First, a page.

It’s no secret that a large percentage of marriages are broken up because of infidelity and financial problems. If your marriage has unraveled because one of you cheated, you may be wondering if adultery impacts a spouse’s right to receive maintenance, which other states sometimes call “alimony” or “spousal support.” This is a valid question indeed.
In the United States, we have “no-fault” divorce states and “mixed states.” No-fault divorce states let spouses file for divorce simply due to irreconcilable differences, and usually, no-fault states are not concerned with marital misconduct, unless it involves domestic violence or wasteful dissipation of marital assets, which refers to the process of intentionally squandering marital assets so the money is not split with the other spouse in a divorce.
In contrast, mixed states let spouses file for divorce on fault or no-fault grounds. As such, one of the most common fault-based grounds for divorce is adultery. But alas, Kentucky is a no-fault divorce state.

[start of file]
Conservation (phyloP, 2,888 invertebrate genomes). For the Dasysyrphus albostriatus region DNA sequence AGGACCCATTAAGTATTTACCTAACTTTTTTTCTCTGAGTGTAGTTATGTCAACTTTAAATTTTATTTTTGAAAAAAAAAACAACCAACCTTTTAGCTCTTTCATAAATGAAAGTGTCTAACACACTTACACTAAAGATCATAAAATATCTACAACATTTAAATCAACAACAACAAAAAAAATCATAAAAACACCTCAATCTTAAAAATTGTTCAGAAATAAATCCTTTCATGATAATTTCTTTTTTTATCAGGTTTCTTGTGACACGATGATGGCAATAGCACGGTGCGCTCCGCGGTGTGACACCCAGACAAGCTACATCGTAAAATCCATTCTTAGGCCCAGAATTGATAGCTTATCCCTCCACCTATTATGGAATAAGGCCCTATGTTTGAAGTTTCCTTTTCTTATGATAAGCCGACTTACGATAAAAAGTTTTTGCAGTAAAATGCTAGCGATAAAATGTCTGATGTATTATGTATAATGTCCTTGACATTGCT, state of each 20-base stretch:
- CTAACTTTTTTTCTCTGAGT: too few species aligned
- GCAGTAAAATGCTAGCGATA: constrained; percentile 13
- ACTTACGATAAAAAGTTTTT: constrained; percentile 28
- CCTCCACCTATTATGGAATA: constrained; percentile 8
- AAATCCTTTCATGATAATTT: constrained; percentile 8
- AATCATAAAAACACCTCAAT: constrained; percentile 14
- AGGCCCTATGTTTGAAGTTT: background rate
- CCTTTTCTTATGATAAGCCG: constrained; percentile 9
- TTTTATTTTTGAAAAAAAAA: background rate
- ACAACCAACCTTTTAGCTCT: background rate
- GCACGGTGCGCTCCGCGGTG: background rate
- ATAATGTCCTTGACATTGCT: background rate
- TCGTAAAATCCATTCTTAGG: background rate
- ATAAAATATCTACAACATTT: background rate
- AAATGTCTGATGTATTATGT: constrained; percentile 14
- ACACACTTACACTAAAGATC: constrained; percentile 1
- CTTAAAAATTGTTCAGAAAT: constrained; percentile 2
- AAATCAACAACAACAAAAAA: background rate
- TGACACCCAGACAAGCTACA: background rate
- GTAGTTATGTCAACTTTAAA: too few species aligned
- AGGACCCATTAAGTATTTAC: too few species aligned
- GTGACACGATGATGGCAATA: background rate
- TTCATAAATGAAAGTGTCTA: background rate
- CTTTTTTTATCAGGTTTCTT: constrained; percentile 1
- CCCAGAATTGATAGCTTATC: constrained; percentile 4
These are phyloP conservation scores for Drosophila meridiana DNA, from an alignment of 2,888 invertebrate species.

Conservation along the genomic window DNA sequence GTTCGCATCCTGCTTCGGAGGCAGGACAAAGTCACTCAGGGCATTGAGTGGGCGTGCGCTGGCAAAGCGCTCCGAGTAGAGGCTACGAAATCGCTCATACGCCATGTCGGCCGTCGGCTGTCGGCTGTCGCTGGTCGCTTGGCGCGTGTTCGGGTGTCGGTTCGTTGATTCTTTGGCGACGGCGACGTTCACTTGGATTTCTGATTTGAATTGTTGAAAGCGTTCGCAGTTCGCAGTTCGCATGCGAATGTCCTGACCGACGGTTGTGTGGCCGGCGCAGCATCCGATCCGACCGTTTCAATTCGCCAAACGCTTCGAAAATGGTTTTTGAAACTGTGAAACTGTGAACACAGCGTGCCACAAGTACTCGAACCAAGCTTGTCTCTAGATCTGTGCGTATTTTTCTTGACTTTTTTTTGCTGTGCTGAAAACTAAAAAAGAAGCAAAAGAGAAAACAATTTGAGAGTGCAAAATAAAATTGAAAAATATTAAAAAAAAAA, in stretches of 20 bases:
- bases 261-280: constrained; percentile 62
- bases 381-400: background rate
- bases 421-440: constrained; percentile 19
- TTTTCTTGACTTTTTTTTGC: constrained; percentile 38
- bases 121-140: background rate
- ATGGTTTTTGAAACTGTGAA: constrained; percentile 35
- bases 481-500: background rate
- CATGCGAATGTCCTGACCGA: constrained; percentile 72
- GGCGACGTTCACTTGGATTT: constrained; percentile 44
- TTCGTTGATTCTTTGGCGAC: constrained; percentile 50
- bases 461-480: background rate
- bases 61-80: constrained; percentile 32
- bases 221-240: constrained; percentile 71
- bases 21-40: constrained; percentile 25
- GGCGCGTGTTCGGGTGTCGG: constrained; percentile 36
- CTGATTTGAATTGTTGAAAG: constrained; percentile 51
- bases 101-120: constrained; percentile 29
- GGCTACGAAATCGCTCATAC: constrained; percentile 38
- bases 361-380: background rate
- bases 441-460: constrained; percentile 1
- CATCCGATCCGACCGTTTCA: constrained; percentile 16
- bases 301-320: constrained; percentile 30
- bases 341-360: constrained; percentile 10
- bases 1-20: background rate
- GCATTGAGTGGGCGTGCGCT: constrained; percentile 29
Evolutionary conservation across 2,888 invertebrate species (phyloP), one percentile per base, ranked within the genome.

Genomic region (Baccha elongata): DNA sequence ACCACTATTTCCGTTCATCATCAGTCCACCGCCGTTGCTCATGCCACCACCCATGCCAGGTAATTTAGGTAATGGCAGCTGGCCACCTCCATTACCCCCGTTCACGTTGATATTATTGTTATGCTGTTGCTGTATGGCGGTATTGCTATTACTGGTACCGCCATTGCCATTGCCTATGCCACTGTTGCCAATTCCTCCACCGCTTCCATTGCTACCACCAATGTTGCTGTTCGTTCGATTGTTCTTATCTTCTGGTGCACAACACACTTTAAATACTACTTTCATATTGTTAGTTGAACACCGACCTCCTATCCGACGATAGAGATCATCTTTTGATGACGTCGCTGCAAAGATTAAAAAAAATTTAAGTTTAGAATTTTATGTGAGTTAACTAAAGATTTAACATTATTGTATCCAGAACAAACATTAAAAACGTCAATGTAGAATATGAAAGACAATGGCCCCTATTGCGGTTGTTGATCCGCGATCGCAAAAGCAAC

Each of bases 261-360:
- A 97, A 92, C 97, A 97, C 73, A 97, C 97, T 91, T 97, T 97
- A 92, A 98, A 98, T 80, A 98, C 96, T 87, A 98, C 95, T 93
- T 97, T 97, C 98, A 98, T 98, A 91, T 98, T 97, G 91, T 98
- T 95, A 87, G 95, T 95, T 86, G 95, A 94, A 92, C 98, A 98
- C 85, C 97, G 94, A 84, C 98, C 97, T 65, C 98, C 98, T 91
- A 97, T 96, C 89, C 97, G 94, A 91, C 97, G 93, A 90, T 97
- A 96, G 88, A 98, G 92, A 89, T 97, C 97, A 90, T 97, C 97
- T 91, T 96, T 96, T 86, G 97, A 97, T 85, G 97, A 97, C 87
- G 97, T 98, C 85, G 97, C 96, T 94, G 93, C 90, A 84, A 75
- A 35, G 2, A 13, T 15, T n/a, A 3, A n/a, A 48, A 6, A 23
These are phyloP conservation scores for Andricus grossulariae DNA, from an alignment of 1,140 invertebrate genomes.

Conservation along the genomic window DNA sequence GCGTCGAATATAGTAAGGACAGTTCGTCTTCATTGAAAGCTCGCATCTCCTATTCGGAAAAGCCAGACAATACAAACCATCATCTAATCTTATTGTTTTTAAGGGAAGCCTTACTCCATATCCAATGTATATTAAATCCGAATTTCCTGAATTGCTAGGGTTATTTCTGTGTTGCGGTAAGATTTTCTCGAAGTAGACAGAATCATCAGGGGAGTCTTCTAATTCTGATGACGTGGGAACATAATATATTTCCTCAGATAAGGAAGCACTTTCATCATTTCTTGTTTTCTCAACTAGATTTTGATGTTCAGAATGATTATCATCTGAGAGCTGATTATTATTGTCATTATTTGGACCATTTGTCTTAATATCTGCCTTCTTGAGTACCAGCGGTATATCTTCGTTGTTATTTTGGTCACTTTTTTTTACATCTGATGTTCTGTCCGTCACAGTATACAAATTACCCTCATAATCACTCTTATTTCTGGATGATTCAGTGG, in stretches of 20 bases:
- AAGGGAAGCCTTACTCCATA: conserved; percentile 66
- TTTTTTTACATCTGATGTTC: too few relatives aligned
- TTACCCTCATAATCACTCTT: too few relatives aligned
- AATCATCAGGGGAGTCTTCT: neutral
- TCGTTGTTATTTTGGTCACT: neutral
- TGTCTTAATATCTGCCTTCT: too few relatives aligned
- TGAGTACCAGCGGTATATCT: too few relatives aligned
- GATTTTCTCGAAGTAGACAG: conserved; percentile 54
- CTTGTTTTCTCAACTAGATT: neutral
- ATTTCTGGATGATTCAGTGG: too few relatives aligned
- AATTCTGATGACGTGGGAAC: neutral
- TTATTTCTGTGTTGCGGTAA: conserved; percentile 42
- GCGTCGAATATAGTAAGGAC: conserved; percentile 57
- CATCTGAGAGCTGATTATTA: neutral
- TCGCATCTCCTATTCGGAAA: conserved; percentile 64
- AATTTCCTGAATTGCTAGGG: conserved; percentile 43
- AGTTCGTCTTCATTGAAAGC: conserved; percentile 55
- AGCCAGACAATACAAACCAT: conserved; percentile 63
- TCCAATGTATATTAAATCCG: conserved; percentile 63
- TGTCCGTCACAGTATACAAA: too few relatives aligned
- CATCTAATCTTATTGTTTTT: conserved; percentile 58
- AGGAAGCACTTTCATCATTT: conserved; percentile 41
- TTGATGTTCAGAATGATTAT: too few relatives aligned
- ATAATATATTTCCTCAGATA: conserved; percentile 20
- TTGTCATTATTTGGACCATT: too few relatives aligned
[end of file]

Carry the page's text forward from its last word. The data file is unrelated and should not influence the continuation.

Kentucky is a No-Fault Divorce State
As a no-fault divorce state, family court judges in Kentucky usually have no interest in hearing about a cheating spouse’s misconduct. Meaning, infidelity alone is not enough to deny a spouse maintenance or alimony if he or she is otherwise entitled to it.
Is adultery a crime in Kentucky?
The short answer to this question is no. Adultery is not a crime in Kentucky. Because Kentucky is a no-fault divorce state, cheating doesn’t automatically entitle one spouse to a “better” divorce settlement or additional support / maintenance, either. As a no-fault state, Kentucky law does not require anyone to be responsible for the failure of the marriage, only that it is “irretrievably broken.”
However, judges are interested in hearing if a cheating spouse wasted marital assets on a paramour or on something frivolous for themselves; for example, if a cheating husband spent $10,000 (marital assets) on his girlfriend’s plastic surgery, or if a spiteful wife maxed out the couple’s credit cards at Tiffany’s so she could fill her jewelry box.
When a spouse wastes marital assets on a romantic partner, or on lavish items for themselves they don’t need, etc., it can affect the property division or the amount of maintenance.